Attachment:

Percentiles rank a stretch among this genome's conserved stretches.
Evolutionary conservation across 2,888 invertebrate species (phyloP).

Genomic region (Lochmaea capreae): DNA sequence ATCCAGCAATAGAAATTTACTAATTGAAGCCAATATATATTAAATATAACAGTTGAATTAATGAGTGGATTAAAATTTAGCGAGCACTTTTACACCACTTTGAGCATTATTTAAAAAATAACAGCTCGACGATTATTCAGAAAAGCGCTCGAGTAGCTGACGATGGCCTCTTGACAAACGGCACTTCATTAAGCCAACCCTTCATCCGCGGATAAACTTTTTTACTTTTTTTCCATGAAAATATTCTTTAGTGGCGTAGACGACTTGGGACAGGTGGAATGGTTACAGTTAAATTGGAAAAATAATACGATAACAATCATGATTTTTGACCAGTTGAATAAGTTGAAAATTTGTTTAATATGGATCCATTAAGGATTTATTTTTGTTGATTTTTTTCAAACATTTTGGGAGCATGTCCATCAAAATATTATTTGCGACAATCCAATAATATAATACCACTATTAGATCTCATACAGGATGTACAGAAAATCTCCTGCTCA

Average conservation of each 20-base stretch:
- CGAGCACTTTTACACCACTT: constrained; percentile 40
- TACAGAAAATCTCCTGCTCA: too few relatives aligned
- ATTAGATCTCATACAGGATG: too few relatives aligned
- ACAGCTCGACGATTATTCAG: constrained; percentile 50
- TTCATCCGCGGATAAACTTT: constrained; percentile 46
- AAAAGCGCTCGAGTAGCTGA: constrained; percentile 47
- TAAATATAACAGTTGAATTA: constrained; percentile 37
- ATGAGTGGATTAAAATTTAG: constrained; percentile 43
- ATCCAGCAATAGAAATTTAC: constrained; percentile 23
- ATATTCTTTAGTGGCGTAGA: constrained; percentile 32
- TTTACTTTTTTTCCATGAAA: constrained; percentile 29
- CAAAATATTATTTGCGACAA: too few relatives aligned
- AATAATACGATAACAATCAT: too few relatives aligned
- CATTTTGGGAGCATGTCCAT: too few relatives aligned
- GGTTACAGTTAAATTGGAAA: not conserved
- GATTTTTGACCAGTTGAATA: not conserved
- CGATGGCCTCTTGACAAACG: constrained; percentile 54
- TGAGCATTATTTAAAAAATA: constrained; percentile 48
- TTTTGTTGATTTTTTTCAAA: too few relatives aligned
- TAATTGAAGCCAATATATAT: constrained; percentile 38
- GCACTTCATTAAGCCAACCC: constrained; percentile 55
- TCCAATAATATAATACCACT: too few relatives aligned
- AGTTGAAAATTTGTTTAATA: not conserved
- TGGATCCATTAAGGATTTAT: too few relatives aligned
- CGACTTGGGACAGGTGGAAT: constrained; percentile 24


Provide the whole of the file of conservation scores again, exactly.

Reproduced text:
Percentiles rank a stretch among this genome's conserved stretches.
Evolutionary conservation across 2,888 invertebrate species (phyloP).

Genomic region (Lochmaea capreae): DNA sequence ATCCAGCAATAGAAATTTACTAATTGAAGCCAATATATATTAAATATAACAGTTGAATTAATGAGTGGATTAAAATTTAGCGAGCACTTTTACACCACTTTGAGCATTATTTAAAAAATAACAGCTCGACGATTATTCAGAAAAGCGCTCGAGTAGCTGACGATGGCCTCTTGACAAACGGCACTTCATTAAGCCAACCCTTCATCCGCGGATAAACTTTTTTACTTTTTTTCCATGAAAATATTCTTTAGTGGCGTAGACGACTTGGGACAGGTGGAATGGTTACAGTTAAATTGGAAAAATAATACGATAACAATCATGATTTTTGACCAGTTGAATAAGTTGAAAATTTGTTTAATATGGATCCATTAAGGATTTATTTTTGTTGATTTTTTTCAAACATTTTGGGAGCATGTCCATCAAAATATTATTTGCGACAATCCAATAATATAATACCACTATTAGATCTCATACAGGATGTACAGAAAATCTCCTGCTCA

Average conservation of each 20-base stretch:
- CGAGCACTTTTACACCACTT: constrained; percentile 40
- TACAGAAAATCTCCTGCTCA: too few relatives aligned
- ATTAGATCTCATACAGGATG: too few relatives aligned
- ACAGCTCGACGATTATTCAG: constrained; percentile 50
- TTCATCCGCGGATAAACTTT: constrained; percentile 46
- AAAAGCGCTCGAGTAGCTGA: constrained; percentile 47
- TAAATATAACAGTTGAATTA: constrained; percentile 37
- ATGAGTGGATTAAAATTTAG: constrained; percentile 43
- ATCCAGCAATAGAAATTTAC: constrained; percentile 23
- ATATTCTTTAGTGGCGTAGA: constrained; percentile 32
- TTTACTTTTTTTCCATGAAA: constrained; percentile 29
- CAAAATATTATTTGCGACAA: too few relatives aligned
- AATAATACGATAACAATCAT: too few relatives aligned
- CATTTTGGGAGCATGTCCAT: too few relatives aligned
- GGTTACAGTTAAATTGGAAA: not conserved
- GATTTTTGACCAGTTGAATA: not conserved
- CGATGGCCTCTTGACAAACG: constrained; percentile 54
- TGAGCATTATTTAAAAAATA: constrained; percentile 48
- TTTTGTTGATTTTTTTCAAA: too few relatives aligned
- TAATTGAAGCCAATATATAT: constrained; percentile 38
- GCACTTCATTAAGCCAACCC: constrained; percentile 55
- TCCAATAATATAATACCACT: too few relatives aligned
- AGTTGAAAATTTGTTTAATA: not conserved
- TGGATCCATTAAGGATTTAT: too few relatives aligned
- CGACTTGGGACAGGTGGAAT: constrained; percentile 24